What it means is that although MultiChoice continues to have more subscribers, it makes less money per subscriber since it keeps losing DStv Premium and DStv Compact Plus subscribers, who are its most valuable subscriber segment.
Showmax subscribers are growing, however, with paying Showmax subscribers increasing by 42% and with overall online users rising 33% from the prior period, “representing a 3% gain in share of the African OTT market since December 2020,” MultiChoice says.
Sport is not luring DStv Premium subscribers back or stemming DStv subscriber churn as MultiChoice suggested would be the case earlier this year.
In June, MultiChoice Group CEO Calvo Mawela told investors that rugby broadcasts are one of the biggest drivers of DStv Premium uptake. The loss of rugby because of the Covid-19 coronavirus pandemic was a huge reason behind the ongoing decline in DStv Premium subscribers in the previous financial year.
“What we’ve seen is that as a result of the lack of rugby, you see people coming down, but as soon as rugby comes back, you see people going up,” Mawela said. However, while rugby and other sports returned to SuperSport the past few months, DStv Premium subscribers didn’t.
MultiChoice: Local content remains important
MultiChoice says about its latest six-month financial results that local content continues to be “a core part of the group’s differentiation strategy”.
MultiChoice says that it has “stepped up its investment in local content by producing 2 692 additional hours (41% year-on-year growth). As a result, the total local content library is now approaching 66 000 hours and represents 45% of total general entertainment content spend, which was the group’s full-year target”.
“In South Africa, local documentary Devilsdorp became the most viewed programme of all time on Showmax.”
“In Nigeria, Big Brother Naija delivered record viewership and advertising revenues and has become one of Nigeria’s most loved reality brands.”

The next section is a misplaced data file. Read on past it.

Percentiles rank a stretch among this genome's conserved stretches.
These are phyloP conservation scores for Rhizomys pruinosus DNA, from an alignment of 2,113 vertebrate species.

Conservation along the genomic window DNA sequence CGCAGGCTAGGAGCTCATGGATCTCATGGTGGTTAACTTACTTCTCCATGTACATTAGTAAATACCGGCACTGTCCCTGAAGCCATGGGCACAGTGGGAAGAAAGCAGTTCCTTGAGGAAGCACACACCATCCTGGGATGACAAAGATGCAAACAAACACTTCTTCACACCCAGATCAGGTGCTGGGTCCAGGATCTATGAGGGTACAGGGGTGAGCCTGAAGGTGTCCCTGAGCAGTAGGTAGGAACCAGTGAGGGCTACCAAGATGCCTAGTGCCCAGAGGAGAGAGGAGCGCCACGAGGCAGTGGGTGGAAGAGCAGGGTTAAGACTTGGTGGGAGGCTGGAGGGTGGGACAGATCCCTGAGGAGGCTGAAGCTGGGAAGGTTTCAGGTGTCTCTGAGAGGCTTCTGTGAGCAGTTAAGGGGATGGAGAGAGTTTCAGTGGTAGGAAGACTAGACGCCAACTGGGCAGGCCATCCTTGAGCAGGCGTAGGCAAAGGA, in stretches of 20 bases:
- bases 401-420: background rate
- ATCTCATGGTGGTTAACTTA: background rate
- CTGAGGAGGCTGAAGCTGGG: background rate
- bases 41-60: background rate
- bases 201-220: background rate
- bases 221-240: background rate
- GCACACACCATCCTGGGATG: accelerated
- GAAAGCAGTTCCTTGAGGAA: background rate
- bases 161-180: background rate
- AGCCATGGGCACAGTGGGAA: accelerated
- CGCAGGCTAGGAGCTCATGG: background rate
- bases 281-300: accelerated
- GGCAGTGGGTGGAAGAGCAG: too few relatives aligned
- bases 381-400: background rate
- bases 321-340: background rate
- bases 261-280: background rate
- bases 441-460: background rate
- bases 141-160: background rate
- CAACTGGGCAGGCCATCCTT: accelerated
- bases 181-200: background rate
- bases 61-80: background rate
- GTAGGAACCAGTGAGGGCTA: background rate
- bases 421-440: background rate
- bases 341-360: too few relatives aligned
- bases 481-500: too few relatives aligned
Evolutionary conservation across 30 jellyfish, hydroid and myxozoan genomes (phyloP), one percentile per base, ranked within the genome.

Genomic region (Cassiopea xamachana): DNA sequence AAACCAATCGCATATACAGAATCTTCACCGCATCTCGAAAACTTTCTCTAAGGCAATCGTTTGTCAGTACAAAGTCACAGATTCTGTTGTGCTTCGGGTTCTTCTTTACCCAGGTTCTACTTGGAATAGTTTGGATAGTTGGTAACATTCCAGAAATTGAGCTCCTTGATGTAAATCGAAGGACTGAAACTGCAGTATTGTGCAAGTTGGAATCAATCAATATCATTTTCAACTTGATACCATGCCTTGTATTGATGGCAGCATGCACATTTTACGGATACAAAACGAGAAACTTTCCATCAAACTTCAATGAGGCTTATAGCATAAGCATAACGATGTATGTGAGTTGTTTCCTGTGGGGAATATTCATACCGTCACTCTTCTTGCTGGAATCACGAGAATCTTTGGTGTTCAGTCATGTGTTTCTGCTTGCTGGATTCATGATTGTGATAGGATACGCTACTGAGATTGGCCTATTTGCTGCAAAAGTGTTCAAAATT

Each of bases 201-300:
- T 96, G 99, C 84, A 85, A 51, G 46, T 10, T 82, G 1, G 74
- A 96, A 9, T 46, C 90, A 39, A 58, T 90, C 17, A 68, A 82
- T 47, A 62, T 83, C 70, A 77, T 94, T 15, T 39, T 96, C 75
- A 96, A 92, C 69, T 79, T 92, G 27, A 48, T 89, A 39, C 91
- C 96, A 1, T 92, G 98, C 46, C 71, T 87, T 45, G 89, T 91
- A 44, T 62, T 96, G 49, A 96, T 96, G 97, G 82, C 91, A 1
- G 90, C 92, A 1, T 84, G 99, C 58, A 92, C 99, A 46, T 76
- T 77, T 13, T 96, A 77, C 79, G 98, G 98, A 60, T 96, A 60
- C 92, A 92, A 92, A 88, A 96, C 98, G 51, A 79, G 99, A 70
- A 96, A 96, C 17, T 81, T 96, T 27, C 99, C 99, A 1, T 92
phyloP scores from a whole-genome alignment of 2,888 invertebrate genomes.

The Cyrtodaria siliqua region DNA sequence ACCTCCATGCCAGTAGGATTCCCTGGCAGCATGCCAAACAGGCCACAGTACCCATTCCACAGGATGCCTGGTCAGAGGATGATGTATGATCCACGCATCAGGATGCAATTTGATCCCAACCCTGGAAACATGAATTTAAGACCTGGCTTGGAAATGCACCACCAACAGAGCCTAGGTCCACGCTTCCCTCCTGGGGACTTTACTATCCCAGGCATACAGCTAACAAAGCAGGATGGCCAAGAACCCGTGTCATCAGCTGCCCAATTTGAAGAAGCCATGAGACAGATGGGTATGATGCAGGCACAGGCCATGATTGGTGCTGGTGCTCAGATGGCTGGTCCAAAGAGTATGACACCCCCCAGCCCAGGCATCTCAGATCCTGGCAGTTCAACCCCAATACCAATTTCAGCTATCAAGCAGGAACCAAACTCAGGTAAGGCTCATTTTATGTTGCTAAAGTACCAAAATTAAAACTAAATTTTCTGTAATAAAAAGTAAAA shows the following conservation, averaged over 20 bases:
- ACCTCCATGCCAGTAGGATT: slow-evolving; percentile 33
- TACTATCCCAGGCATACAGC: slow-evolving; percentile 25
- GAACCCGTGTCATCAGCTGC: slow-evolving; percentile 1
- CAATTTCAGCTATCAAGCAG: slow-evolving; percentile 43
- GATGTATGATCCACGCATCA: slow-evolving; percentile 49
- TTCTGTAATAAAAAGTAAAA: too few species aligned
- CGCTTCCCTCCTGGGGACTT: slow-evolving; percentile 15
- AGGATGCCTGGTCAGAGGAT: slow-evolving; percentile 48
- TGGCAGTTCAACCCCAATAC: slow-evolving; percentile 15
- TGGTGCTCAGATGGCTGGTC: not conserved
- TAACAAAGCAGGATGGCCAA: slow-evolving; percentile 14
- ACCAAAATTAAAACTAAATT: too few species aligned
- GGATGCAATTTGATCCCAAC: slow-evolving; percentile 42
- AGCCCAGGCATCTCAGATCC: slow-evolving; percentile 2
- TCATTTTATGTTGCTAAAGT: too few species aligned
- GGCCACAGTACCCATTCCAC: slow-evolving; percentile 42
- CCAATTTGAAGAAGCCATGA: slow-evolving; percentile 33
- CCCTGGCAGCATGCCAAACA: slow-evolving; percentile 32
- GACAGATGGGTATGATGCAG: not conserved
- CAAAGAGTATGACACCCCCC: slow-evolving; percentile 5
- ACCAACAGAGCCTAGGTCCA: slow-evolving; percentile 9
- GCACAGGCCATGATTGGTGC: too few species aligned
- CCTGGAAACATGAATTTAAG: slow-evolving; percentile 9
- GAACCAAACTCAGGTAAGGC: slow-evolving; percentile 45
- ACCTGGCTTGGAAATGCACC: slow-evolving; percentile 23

“Reyka, a global co-production with Fremantle was broadcast to critical acclaim during Sunday night prime time, while a further four co-productions (Recipes for Love and Murder, Crime and Justice season 2, Pulse and The Fix) are currently in production. Interest in the group’s content is at an all-time high, with 121 series sold to international buyers, seven times more than last year.”
“In addition to compelling local stories, MultiChoice continues to broadcast the best of sport. The group renewed the rights to Serie A, the FA Cup, the European Football Championship and the new United Rugby Championship,” the pay-TV company said.
Hidden away in the small print of MultiChoice’s six-month financial results is relief for DStv subscribers fearing that they will lose The Disney Channel, Disney Junior or National Geographic when The Walt Disney Company launches its Disney+ video streaming service from around June 2022 in South Africa.
Disney’s channels were culled elsewhere as linear pay-TV channels like in the United Kingdom when Disney+ launched, forcing traditional pay-TV subscribers to switch to streaming. However, DStv Premium subscribers won’t abruptly lose access to Disney.
“On the international content front, channel agreements with Disney (including the kids and National Geographic channels) were secured to 2024,” MultiChoice says.